This week the Golden West College, Criminal Justice Training Center, in partnership with the California Commission on Peace Officers Standards and Training (POST) and the Orange County Police Chiefs and Sheriffs Association, hosted a three day Fair and Impartial Policing (FIP) Train the Trainer workshop. Attending the workshop are 25 law enforcement officers from 13 different police agencies from Orange County. The course is the first of its kind in Southern California and advances modern policing strategies to address complex issues in our highly diverse communities. The workshop was made possible at no cost to the participating agencies through funds from the Leadership and Ethics Institute.
While cultural sensitivity training for police officers is not new, FIP emphasizes the inherent perceptions and biases that all people form from their own life experience. This course trains officers to effectively manage these issues which are essential to ethical and professional policing.
Fair and Impartial Policing is a research-based program that applies modern science to bias policing. It trains officers on the effect of unconscious bias and gives them the information and skills they need to reduce and manage their biases. The course addresses, not just racial/ethnic bias, but biases based on other factors, such as gender, sexual orientation, religion, socio-economic status and so forth. The program is designed for academy recruits/patrol officers and first-line supervisors. These curricula are founded on the following fundamental principles:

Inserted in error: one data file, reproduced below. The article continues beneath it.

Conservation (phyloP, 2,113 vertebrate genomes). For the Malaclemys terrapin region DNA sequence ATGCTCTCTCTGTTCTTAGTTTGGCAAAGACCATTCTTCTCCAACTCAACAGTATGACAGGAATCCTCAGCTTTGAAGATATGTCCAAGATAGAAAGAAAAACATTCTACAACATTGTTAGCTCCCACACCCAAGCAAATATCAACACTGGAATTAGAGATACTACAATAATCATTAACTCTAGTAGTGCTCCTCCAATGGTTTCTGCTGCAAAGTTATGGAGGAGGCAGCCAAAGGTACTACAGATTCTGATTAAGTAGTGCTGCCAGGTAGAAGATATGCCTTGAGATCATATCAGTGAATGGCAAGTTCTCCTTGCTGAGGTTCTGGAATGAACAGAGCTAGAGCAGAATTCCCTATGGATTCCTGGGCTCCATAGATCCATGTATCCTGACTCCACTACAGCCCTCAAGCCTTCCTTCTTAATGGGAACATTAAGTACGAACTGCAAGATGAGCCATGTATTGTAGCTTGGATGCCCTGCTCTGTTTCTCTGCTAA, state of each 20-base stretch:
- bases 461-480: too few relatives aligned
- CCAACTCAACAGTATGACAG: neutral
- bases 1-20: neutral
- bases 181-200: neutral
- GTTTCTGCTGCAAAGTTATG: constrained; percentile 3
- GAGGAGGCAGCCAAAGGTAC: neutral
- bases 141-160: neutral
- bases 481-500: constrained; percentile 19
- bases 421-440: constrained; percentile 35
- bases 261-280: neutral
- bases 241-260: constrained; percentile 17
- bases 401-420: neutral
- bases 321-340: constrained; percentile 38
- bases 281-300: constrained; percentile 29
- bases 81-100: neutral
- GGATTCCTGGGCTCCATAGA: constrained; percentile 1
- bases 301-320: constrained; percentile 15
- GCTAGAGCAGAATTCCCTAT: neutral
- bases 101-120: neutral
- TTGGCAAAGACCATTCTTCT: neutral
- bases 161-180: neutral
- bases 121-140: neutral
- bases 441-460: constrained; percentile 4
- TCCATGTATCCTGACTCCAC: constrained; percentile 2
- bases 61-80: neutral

- All people, even well intended people, have biases.
- Having biases is normal to human functioning.
- Biases are often implicit or unconscious, thus influencing choices and actions without conscious thinking or decision making.
- Officers can learn skills to not allow their normal biases to control their behavior, to increase their own safety, and to ensure effective and just police practice.
- Supervisors can learn skills to identify biased behavior and take corrective actions when they detect biased policing.
The program was developed from the expertise of a distinguished national Curriculum Design Team (CDT) comprised of experts in biased policing that included, police executives, first-line supervisors, officers and other community stakeholders. Additionally, social psychologists from around the nation who conduct research on human biases were members of this team. After completing the train the trainer program, these law enforcement instructors will be able to implement the Fair and Impartial Policing curriculums to personnel within their own agencies or academies.
For more information, contact Gary Meza at email@example.com. Mr. Meza is a retired Lieutenant from the Huntington Beach Police Department and has been the coordinator of this new course. He has conducted extensive research over the past six months on the subject. Plans are underway to present the first class at the Golden West College, Criminal Justice Training Center in 2015. The curriculum will be included in the Regular Basic Course.